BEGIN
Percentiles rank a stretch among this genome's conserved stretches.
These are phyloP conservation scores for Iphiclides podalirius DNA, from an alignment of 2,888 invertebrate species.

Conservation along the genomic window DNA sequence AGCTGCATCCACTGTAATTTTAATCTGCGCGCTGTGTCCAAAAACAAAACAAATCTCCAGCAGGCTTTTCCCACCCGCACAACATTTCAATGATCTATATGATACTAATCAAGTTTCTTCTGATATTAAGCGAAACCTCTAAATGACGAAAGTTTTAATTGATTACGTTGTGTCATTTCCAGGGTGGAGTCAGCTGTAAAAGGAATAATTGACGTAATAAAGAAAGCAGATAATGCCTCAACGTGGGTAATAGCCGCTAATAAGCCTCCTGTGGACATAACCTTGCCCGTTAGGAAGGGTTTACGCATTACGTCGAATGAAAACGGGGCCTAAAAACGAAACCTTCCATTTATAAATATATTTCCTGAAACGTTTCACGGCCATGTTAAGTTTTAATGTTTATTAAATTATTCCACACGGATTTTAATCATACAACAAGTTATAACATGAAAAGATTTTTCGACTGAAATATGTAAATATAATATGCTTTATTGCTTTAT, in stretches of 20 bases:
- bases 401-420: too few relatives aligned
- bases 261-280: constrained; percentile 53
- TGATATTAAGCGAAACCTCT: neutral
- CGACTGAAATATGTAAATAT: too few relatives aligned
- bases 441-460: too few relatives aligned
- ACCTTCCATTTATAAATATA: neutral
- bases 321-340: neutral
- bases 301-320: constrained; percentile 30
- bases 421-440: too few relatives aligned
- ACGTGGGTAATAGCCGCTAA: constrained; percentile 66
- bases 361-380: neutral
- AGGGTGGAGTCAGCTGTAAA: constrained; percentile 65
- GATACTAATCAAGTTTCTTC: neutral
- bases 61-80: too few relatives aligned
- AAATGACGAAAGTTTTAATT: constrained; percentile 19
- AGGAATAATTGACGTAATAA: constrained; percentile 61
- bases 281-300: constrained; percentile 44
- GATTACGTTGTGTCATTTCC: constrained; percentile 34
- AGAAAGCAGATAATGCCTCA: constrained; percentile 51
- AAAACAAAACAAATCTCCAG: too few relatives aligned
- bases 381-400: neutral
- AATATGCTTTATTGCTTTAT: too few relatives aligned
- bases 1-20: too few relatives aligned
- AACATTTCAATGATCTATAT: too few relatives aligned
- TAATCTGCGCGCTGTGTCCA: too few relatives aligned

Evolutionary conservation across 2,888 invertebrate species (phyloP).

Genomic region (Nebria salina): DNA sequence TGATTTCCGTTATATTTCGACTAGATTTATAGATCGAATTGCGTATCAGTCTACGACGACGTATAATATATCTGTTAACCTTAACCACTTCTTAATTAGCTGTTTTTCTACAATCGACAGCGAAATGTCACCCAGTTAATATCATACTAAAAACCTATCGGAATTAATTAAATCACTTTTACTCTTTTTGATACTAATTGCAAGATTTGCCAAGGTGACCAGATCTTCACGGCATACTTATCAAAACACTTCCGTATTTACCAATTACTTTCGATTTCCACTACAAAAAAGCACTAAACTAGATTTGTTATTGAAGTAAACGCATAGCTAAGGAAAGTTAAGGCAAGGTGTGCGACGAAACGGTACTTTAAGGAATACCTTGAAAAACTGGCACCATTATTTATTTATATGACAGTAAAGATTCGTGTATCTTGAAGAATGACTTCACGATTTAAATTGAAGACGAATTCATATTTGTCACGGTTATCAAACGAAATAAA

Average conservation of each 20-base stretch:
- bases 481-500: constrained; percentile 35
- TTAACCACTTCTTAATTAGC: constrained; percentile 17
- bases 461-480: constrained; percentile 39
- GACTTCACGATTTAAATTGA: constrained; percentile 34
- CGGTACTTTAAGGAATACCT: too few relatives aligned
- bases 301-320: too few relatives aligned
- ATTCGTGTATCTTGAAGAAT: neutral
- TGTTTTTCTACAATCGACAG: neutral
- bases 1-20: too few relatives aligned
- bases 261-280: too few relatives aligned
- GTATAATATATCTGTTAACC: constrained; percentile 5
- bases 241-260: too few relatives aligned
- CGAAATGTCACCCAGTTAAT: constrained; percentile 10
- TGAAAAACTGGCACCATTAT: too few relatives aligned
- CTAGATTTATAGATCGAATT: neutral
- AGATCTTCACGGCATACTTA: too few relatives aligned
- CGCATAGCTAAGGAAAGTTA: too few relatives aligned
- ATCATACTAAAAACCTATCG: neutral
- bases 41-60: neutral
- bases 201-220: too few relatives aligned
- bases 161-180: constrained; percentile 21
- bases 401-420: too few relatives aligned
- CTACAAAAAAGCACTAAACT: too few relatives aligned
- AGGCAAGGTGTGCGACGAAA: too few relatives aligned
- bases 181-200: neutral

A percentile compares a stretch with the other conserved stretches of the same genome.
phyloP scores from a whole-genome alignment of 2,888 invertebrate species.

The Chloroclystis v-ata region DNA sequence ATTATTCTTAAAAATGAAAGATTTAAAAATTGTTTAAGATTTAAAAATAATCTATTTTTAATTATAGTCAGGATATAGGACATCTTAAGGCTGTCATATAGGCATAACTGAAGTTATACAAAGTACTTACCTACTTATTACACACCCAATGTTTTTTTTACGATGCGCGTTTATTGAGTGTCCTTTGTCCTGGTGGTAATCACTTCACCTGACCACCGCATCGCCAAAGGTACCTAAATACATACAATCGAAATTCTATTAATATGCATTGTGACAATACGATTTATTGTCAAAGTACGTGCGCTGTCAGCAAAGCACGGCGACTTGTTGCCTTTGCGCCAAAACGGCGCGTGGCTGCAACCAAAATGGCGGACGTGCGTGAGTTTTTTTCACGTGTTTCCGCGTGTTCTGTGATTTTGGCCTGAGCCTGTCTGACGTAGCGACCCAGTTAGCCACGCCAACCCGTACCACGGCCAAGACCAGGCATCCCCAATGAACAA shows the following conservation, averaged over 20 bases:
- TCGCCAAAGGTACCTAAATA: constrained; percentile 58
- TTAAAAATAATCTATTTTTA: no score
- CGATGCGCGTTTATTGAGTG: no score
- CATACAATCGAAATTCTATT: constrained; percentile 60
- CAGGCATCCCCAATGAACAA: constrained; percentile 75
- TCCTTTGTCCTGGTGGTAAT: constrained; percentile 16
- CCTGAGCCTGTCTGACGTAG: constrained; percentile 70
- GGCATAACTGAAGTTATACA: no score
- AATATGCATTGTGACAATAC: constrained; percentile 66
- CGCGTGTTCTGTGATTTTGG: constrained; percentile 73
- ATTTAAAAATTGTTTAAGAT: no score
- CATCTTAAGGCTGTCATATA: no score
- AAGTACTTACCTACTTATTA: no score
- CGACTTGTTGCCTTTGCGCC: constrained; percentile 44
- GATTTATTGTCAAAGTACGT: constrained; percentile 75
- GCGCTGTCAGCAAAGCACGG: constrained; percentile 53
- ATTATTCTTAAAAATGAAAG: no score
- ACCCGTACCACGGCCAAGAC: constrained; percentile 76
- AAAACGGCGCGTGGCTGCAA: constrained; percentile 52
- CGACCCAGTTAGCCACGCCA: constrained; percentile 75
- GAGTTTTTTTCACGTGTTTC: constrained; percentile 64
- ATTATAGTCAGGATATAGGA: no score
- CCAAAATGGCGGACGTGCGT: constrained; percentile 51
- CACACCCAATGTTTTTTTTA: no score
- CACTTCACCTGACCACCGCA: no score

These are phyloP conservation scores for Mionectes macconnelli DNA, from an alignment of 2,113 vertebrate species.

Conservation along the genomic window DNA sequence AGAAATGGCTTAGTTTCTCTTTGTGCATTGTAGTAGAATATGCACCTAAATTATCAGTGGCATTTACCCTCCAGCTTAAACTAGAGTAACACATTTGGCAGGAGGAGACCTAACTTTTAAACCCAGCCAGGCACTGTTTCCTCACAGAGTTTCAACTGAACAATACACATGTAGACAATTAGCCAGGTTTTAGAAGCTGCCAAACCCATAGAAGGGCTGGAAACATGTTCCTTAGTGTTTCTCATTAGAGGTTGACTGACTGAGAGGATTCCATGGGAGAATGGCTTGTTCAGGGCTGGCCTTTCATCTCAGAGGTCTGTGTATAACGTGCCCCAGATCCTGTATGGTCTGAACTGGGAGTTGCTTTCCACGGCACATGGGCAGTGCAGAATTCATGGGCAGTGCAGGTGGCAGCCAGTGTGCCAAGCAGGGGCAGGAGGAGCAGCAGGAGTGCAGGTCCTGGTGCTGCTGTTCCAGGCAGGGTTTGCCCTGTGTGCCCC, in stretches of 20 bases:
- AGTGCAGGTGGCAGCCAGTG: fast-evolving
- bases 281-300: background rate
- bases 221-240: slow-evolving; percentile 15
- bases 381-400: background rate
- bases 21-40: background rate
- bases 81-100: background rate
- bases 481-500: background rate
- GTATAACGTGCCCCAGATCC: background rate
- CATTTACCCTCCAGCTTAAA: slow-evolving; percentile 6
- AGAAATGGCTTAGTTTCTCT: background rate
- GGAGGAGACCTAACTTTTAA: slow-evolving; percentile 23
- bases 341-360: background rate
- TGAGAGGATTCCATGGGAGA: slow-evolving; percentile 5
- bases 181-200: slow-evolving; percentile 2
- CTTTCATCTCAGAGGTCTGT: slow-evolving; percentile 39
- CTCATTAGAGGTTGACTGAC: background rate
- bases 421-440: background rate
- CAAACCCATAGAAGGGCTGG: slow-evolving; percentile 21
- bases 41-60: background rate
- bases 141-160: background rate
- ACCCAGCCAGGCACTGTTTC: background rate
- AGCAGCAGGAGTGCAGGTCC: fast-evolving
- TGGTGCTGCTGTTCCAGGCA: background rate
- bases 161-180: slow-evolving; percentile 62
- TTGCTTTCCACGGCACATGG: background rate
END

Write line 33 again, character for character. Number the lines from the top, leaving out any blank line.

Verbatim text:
- TTAACCACTTCTTAATTAGC: constrained; percentile 17